South Dakota lawmakers, tribe members continue calls for independent audit of IHS

By  | 

WASHINGTON (Gray DC) - Indian health care is at a crisis point according to Senator Mike Rounds. The South Dakota Republican continues his calls for an assessment as to where the Indian Health Service (IHS), a branch of the Department of Health and Human Services, has gone wrong so that tribes in his state and across the country can be better served.

Dave Flute, chairman of the Sisseton-Wahpeton tribe, says they've seen the problems of the IHS go on for decades.

“This has been going on for decades,” said Dave Flute, Chairman of the Sisseton-Wahpeton tribe in South Dakota.

After years of questioning Native American health care services, Flute wants answers. He says the IHS has been neglecting tribes in his region.

“I think part of that stems from coordination, consultation, and really listening to the tribes and what our tribal needs are,” said Flute.

He says he wants to know why the IHS has been taking money from tribes in the Great Plains Region and moving it to other tribes. He says his tribe has drug and mental health problems that need addressing, but the resources aren’t there.

“There needs to be better transparency in the Indian Health Service. There needs to be better accountability,” said Flute.

Flute’s Senator Mike Rounds (R-SD) is pushing legislation that calls for an independent audit of the IHS. He thinks an outside opinion can best lead the government to work with tribes and fix these problems.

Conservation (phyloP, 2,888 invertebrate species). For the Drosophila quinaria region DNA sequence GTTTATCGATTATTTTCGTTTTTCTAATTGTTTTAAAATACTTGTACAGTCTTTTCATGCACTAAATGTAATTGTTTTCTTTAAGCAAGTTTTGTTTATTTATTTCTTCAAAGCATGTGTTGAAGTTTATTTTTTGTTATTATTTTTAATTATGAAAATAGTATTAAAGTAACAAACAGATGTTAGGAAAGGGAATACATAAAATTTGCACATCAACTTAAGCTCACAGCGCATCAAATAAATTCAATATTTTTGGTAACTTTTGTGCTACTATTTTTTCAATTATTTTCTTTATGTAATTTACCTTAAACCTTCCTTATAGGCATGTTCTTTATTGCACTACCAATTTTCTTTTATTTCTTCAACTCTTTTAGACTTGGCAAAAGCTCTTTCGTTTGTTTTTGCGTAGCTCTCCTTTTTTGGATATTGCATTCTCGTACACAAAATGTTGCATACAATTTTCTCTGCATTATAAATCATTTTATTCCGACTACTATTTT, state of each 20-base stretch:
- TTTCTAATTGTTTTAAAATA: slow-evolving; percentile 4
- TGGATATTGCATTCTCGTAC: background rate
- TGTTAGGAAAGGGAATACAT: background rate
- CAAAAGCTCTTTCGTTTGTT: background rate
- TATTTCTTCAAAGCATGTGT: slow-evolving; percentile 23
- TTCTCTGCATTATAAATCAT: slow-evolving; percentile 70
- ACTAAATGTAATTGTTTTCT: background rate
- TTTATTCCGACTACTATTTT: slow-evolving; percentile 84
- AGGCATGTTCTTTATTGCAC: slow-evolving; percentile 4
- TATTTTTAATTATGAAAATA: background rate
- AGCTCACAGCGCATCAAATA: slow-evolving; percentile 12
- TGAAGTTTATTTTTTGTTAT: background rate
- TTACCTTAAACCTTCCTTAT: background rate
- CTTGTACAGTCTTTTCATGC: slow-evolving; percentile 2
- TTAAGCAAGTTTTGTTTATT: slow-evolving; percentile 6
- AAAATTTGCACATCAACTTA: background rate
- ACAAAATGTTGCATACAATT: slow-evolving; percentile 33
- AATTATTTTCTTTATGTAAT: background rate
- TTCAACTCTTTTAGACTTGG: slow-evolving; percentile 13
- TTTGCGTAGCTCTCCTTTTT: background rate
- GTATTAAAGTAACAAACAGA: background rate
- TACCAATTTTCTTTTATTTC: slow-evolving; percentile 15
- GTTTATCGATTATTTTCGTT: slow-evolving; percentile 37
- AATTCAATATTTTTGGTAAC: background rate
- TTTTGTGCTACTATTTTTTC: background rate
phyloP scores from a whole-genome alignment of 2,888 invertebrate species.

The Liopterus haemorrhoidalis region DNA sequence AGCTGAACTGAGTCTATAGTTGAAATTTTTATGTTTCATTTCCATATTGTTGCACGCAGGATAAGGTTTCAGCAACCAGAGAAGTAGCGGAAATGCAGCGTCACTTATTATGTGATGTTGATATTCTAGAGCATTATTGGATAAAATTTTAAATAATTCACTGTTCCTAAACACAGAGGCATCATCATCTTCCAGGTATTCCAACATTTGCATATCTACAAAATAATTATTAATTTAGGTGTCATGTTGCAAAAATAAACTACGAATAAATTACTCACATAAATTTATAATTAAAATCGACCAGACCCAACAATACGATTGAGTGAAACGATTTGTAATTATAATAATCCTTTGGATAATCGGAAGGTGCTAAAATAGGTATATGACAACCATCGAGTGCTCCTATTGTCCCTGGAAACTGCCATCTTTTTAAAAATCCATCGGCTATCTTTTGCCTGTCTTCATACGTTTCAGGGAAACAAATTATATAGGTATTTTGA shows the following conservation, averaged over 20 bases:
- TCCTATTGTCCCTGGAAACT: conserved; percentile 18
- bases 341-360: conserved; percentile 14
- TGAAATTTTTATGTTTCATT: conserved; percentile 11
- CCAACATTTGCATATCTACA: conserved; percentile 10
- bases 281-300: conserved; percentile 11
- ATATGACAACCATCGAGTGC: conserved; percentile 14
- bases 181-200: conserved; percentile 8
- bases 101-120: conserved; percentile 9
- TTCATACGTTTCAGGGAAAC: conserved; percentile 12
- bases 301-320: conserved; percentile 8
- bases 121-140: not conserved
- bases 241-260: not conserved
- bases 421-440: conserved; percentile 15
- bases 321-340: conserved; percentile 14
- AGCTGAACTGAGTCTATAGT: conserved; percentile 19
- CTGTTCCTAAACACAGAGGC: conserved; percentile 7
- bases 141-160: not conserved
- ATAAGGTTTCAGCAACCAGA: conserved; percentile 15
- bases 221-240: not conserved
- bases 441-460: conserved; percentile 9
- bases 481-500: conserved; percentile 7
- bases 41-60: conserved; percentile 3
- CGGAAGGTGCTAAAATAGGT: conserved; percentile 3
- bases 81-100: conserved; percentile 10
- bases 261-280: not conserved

“We’ll get the information and when we’re done with it, we will make IHS a better system than what it is today,” said Rounds.

In a hearing, an IHS representative testified that their internal audits have been sufficient and allow them to proactively resolve problems as they are identified. She also said they meet the standards for financial reporting. Rounds says he hopes his legislation moves along quickly to get an objective point of view.

“Whether IHS wants the assessment done or not, I think we’re moving in the right direction,” said Rounds.

Rounds’ legislation currently sits in the Senate Committee on Indian Affairs.

Comments are posted from viewers like you and do not always reflect the views of this station. powered by Disqus